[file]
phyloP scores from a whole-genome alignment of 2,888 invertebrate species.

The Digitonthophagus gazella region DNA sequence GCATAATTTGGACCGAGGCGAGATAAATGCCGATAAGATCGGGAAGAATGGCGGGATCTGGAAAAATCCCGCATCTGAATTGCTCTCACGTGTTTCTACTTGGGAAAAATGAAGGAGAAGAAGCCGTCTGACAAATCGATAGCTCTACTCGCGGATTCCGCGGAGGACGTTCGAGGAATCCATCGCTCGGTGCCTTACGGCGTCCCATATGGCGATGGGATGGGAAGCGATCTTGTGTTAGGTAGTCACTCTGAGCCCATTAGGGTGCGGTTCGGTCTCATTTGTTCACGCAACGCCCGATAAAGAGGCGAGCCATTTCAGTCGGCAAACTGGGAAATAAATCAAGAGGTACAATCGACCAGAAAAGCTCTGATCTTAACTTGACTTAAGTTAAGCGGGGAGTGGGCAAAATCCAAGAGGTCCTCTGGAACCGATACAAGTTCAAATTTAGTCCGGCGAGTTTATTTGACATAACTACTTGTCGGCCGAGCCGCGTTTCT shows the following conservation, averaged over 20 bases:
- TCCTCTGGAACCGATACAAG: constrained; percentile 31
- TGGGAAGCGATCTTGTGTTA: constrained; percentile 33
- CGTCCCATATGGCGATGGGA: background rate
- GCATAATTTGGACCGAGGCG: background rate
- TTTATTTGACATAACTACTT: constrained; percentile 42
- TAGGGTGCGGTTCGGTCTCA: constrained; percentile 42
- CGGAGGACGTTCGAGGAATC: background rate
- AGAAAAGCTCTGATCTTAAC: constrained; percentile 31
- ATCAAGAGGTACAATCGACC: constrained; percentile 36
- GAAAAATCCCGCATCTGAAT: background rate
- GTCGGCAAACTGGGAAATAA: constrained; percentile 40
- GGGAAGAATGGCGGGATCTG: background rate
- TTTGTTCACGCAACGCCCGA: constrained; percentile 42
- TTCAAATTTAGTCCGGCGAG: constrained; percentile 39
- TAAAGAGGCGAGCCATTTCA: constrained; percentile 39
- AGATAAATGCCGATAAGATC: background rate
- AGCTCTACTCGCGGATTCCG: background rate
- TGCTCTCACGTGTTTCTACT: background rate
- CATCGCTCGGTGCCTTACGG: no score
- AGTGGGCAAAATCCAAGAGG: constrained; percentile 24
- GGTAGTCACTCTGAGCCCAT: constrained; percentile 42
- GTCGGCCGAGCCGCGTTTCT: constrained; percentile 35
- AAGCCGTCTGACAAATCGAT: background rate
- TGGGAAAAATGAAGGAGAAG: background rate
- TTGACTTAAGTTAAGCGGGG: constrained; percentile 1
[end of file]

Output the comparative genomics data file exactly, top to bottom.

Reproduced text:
phyloP scores from a whole-genome alignment of 2,888 invertebrate species.

The Digitonthophagus gazella region DNA sequence GCATAATTTGGACCGAGGCGAGATAAATGCCGATAAGATCGGGAAGAATGGCGGGATCTGGAAAAATCCCGCATCTGAATTGCTCTCACGTGTTTCTACTTGGGAAAAATGAAGGAGAAGAAGCCGTCTGACAAATCGATAGCTCTACTCGCGGATTCCGCGGAGGACGTTCGAGGAATCCATCGCTCGGTGCCTTACGGCGTCCCATATGGCGATGGGATGGGAAGCGATCTTGTGTTAGGTAGTCACTCTGAGCCCATTAGGGTGCGGTTCGGTCTCATTTGTTCACGCAACGCCCGATAAAGAGGCGAGCCATTTCAGTCGGCAAACTGGGAAATAAATCAAGAGGTACAATCGACCAGAAAAGCTCTGATCTTAACTTGACTTAAGTTAAGCGGGGAGTGGGCAAAATCCAAGAGGTCCTCTGGAACCGATACAAGTTCAAATTTAGTCCGGCGAGTTTATTTGACATAACTACTTGTCGGCCGAGCCGCGTTTCT shows the following conservation, averaged over 20 bases:
- TCCTCTGGAACCGATACAAG: constrained; percentile 31
- TGGGAAGCGATCTTGTGTTA: constrained; percentile 33
- CGTCCCATATGGCGATGGGA: background rate
- GCATAATTTGGACCGAGGCG: background rate
- TTTATTTGACATAACTACTT: constrained; percentile 42
- TAGGGTGCGGTTCGGTCTCA: constrained; percentile 42
- CGGAGGACGTTCGAGGAATC: background rate
- AGAAAAGCTCTGATCTTAAC: constrained; percentile 31
- ATCAAGAGGTACAATCGACC: constrained; percentile 36
- GAAAAATCCCGCATCTGAAT: background rate
- GTCGGCAAACTGGGAAATAA: constrained; percentile 40
- GGGAAGAATGGCGGGATCTG: background rate
- TTTGTTCACGCAACGCCCGA: constrained; percentile 42
- TTCAAATTTAGTCCGGCGAG: constrained; percentile 39
- TAAAGAGGCGAGCCATTTCA: constrained; percentile 39
- AGATAAATGCCGATAAGATC: background rate
- AGCTCTACTCGCGGATTCCG: background rate
- TGCTCTCACGTGTTTCTACT: background rate
- CATCGCTCGGTGCCTTACGG: no score
- AGTGGGCAAAATCCAAGAGG: constrained; percentile 24
- GGTAGTCACTCTGAGCCCAT: constrained; percentile 42
- GTCGGCCGAGCCGCGTTTCT: constrained; percentile 35
- AAGCCGTCTGACAAATCGAT: background rate
- TGGGAAAAATGAAGGAGAAG: background rate
- TTGACTTAAGTTAAGCGGGG: constrained; percentile 1